Digital Humanities has been a curious adventure for me so far. I dove into this opportunity because of the recommendation of a professor at SJSU and the chance to expand on my experiences in literary studies. Having navigated the activities and studied the readings, I was steadily progressing in getting a grasp of DH and finding innovative prospects in Humanities. As each module built a new step towards the final project, I felt more and more confident mingling in this field and was excited to discover what directions I can take in regards to Literature by using digital tools.
Although my initial project to map East of Eden by John Steinbeck did not materialize, I did set off to use those ideas and instead applied them to Mapping Dubliners by James Joyce. All of John Steinbeck’s writings are under strict copyright and may not be available digitally for free use until the 75 years will pass after the death of the author.
With Mapping Dubliners, I did not have a tangible goal as far as an expected outcome; rather I was curious to see how DH can interpret, re-visualize, or present a new perspective about a classic literary piece that has been analyzed by many scholars. At first, I planned to see which digital tool offered a feasible opportunity to explore the text. Voyant seemed like a good start to look at word frequency. In the same time, I also realized that in order to complete a comprehensive mapping of the entire book, I needed to re-read Dubliners. As a result, I looked for the story with the most locations to begin — “Two Gallants” was the one.
The inspiration to execute the project came from Modules 7-9 when we looked at digital tools such as Voyant, CartoDB, and Palladio. I was particularly fascinated with two projects: Linked Jazz and Putting Harlem on the Map. The results these projects have put forth with the use of DH tools allowed for a fresh perspective in both cases. Ambitiously, I was hoping to do the same with my project. My queries regarding mapping Dubliners were: What more can we learn about the characters or the author’s intentions by looking at specific locations on the map of Dublin? How have these locations changed? How many still carry the same name? (As I found out some street names have changed.) What sorts of activities happen in those areas of Dublin today? How do they differ from the activities during Joyce’s time? Then of course, I realized that using these tools, I would simply just begin to scratch the surface. In order to answer these questions, perhaps crowdsourcing is a way to go by inquiring residents of Dublin about the places or gathering anecdotes or photographs to link to the locations. As a different approach, a twenty-first century Dublin could be constructed and linked to Joyce’s Dublin as it appeared in 1914.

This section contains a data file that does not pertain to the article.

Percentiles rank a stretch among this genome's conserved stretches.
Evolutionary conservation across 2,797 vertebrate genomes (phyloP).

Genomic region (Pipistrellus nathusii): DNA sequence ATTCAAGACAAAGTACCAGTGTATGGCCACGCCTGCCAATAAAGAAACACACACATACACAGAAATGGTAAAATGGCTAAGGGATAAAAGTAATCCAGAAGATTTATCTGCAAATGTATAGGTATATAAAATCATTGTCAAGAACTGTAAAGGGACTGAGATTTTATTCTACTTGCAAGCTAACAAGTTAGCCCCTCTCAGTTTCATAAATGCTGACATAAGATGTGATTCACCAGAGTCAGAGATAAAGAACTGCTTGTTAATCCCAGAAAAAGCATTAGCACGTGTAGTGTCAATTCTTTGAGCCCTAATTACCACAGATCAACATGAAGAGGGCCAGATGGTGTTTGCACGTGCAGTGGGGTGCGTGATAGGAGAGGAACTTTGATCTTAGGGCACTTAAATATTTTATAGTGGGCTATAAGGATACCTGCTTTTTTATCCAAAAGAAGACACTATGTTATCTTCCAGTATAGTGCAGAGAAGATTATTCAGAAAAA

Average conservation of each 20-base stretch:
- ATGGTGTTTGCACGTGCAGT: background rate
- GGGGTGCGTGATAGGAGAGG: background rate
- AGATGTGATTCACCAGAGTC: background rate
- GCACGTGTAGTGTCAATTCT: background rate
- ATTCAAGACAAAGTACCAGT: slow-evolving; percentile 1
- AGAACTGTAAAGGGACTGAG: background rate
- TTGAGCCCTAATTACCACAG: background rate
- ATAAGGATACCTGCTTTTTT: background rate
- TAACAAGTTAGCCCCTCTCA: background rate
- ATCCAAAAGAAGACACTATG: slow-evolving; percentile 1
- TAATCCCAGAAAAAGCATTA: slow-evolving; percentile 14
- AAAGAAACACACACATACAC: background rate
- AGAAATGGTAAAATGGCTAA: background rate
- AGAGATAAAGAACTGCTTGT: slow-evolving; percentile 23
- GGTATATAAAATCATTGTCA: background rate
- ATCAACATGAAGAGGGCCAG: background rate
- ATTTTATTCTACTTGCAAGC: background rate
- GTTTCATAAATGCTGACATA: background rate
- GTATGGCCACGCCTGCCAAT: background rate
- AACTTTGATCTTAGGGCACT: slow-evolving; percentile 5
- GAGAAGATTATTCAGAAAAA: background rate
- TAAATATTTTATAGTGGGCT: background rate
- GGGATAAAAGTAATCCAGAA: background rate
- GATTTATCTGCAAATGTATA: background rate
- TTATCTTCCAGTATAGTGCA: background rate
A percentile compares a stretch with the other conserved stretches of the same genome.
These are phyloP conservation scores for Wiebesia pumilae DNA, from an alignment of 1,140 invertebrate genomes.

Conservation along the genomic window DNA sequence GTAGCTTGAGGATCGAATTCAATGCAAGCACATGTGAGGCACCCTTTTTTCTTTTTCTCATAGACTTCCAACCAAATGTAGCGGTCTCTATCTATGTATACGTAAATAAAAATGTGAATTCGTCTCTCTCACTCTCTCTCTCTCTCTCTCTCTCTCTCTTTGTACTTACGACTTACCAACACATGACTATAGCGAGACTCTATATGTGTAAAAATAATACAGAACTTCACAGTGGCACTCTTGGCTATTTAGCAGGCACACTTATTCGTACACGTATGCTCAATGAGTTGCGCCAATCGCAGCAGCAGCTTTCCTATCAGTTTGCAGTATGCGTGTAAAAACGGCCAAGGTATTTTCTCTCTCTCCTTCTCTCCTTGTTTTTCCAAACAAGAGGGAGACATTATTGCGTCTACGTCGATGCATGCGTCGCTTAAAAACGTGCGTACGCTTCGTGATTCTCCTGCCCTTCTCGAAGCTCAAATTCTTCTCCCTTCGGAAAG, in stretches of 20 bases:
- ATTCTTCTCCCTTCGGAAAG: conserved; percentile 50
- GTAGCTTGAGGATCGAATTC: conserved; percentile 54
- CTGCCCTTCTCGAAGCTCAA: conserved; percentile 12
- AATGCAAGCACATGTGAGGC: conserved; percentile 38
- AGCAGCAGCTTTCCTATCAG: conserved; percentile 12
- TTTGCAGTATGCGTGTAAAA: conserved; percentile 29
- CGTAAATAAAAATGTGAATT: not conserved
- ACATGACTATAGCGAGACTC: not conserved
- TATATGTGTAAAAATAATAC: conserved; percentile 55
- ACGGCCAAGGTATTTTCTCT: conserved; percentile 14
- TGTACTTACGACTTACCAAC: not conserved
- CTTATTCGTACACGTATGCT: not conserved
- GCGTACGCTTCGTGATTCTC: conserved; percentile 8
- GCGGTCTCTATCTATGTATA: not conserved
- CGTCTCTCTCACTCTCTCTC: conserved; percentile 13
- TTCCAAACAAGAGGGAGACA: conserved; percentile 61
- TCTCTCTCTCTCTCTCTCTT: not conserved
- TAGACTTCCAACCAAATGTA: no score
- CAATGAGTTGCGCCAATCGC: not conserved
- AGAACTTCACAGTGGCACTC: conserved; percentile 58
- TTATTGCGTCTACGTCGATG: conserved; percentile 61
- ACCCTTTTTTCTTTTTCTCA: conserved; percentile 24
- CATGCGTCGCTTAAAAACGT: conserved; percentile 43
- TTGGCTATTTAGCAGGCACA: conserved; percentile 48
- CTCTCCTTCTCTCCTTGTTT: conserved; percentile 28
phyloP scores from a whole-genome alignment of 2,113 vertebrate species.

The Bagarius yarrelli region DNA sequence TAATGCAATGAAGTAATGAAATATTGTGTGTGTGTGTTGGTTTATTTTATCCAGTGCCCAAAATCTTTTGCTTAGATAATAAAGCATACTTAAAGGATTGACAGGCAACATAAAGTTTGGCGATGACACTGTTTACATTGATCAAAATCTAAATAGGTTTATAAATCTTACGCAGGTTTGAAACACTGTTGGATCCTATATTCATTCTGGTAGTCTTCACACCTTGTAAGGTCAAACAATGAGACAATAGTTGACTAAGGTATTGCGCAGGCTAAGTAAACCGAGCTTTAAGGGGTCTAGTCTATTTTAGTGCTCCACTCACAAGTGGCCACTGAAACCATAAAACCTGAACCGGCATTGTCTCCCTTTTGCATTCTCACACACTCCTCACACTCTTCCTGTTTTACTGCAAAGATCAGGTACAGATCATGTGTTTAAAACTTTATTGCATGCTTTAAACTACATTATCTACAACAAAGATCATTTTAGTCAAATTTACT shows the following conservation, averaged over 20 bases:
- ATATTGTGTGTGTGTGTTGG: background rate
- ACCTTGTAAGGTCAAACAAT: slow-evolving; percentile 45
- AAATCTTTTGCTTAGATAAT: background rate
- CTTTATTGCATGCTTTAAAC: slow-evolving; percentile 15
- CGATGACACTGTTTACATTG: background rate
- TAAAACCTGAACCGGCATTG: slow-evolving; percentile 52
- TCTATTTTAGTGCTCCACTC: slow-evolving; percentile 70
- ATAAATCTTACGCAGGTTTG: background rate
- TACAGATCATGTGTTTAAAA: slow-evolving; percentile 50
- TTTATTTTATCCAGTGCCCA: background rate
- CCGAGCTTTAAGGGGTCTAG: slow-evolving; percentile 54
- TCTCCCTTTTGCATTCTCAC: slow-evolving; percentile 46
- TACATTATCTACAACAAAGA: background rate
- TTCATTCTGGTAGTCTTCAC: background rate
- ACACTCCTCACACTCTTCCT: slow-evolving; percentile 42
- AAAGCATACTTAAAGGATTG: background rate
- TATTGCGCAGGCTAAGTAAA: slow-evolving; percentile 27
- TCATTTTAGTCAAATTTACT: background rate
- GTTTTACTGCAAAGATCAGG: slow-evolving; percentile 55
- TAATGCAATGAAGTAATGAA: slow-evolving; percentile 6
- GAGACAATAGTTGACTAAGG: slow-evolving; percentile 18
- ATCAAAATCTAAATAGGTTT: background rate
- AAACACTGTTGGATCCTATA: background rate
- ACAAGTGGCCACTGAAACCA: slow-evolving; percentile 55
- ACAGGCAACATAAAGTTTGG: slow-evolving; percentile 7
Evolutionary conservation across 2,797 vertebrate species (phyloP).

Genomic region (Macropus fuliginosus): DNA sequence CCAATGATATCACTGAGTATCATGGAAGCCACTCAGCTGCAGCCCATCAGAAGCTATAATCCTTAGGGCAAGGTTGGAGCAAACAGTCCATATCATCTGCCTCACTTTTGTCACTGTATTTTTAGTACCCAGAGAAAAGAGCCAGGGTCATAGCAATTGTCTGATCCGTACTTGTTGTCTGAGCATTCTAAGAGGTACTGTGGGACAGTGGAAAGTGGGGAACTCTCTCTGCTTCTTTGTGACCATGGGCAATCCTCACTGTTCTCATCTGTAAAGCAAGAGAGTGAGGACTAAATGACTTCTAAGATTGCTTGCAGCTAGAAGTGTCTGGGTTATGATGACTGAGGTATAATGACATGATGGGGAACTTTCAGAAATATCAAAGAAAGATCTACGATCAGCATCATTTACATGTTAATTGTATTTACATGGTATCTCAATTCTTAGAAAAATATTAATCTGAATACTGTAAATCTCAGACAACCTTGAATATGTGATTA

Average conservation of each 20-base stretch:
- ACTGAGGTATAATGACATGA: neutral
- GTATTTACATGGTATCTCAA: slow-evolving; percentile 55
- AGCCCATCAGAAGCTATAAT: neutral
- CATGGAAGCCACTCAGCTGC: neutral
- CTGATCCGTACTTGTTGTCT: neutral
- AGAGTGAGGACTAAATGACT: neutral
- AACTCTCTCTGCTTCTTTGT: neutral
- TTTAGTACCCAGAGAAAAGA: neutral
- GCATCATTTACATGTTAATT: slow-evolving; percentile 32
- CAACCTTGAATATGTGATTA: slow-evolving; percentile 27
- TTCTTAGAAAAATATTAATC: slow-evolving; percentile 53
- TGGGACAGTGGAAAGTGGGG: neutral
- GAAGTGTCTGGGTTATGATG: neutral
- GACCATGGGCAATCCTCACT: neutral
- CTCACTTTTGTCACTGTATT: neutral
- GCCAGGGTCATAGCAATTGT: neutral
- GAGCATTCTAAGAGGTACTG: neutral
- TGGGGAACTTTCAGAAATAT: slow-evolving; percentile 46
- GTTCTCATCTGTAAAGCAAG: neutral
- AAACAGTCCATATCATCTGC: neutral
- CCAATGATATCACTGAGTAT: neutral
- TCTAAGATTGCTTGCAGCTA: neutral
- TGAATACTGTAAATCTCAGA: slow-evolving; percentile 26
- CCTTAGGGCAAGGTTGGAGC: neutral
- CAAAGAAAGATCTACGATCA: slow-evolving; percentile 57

In my project, I was curious to see how I might be able to manipulate Palladio and find a network of connections between characters and locations. I was able to work with the data to see the network of characters and locations in the story I have mapped. This made me think about how once all the stories are mapped, the links of places and character, could offer a look at which part of the city the female characters are more likely to be versus the male characters. Overall, I believe that the data from one story alone is just not quite enough to show a bigger, more complex perspective.
While Palladio took me to visualizing simple links between characters and locations, I wanted to explore CartoDB’s mapping. Again, CartoDB gives a great visual of the places these two gallants were walking through in the story, but I was not exactly sure what elements of the book these maps might enhance. Perhaps they do not have to add to the reading experience, only accompany it.
Then again, following the wonderful example of the Linked Jazz project, it would also be a promising prospect to create a linked map of the names of characters, pictures of locations, and quotes from the book. CartoDB has the ability to show character names, streets, and the limited text I added in from the story regarding what was happening at that location. In addition, this project might incorporate Irish music or any relevant audiovisual element to enhance the experience of reading Joyce’s book that is so deeply steeped in the geography and culture of Dublin.
As of now, the seeds of Mapping Dubliners is posted in my portfolio, however, in order to make it more comprehensive and interactive, it will have to be moved over to its own site. I hope to continue adding to this project by mapping the rest of the book and exploring other digital tools to see it evolve.
Working with DH tools, watching the media additions and reading the course literature, I have found that one of the remarkable aspects of Digital Humanities is that the ideas of a project grow in ways unexpected at the start. Via digital tools, visualization, links, presentations, and crowdsourcing these DH projects yield a certain historical and cultural expansion.